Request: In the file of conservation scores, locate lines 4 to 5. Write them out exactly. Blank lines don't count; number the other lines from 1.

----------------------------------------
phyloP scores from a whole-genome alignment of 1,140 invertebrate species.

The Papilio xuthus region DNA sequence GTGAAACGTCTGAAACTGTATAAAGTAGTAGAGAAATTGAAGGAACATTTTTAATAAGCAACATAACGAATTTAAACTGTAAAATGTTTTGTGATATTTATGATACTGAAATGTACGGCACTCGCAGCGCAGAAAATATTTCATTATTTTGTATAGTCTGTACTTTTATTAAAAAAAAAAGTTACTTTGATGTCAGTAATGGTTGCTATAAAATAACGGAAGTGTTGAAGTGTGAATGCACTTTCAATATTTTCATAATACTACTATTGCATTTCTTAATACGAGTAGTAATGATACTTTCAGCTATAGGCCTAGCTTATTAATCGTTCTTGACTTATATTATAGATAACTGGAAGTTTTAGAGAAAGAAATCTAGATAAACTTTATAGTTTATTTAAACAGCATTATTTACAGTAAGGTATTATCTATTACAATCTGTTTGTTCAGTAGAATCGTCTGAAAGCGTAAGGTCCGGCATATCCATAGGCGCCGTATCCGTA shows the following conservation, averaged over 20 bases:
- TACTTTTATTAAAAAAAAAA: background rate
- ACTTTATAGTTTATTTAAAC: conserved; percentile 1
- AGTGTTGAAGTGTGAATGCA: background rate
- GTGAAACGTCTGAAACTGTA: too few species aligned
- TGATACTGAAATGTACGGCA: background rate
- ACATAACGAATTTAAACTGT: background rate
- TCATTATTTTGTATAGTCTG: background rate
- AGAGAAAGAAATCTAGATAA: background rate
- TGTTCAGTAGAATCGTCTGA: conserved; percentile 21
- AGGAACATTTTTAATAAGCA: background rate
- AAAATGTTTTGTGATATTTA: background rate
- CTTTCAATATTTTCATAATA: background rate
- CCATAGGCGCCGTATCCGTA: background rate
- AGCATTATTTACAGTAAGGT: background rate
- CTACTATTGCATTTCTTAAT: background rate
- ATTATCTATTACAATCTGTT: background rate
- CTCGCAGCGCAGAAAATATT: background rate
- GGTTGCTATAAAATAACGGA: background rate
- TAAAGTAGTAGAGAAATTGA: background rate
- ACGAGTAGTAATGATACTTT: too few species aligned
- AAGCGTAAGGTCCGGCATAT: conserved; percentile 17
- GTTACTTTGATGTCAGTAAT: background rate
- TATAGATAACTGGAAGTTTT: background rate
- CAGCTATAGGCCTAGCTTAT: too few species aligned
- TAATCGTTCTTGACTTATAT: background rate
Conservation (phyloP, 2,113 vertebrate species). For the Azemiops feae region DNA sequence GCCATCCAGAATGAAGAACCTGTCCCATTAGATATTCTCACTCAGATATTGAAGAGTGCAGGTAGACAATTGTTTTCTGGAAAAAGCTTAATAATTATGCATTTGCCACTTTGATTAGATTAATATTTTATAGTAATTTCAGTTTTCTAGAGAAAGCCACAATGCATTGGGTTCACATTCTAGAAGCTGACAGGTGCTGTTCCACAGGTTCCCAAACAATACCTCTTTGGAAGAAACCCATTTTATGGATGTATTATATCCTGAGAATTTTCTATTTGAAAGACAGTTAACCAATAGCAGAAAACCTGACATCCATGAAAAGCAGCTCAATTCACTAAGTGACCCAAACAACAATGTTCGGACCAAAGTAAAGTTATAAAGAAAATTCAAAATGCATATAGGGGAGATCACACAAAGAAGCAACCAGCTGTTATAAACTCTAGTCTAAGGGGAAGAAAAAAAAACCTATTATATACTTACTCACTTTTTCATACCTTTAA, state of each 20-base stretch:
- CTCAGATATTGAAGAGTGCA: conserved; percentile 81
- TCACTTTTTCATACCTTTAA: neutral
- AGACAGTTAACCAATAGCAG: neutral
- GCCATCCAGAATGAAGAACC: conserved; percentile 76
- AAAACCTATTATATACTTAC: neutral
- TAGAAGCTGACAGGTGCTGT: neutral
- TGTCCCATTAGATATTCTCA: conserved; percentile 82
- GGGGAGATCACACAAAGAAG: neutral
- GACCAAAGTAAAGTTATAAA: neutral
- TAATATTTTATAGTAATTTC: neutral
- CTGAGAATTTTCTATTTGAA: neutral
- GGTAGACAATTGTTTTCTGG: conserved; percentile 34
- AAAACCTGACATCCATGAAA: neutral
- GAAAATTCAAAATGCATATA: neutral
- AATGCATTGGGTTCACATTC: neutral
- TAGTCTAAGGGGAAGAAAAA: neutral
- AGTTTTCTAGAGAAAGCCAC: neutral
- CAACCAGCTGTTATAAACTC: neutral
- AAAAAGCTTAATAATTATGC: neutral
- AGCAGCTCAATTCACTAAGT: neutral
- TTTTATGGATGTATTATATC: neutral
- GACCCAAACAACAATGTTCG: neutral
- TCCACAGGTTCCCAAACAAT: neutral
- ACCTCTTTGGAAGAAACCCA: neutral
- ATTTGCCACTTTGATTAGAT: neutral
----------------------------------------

- ACTTTATAGTTTATTTAAAC: conserved; percentile 1
- AGTGTTGAAGTGTGAATGCA: background rate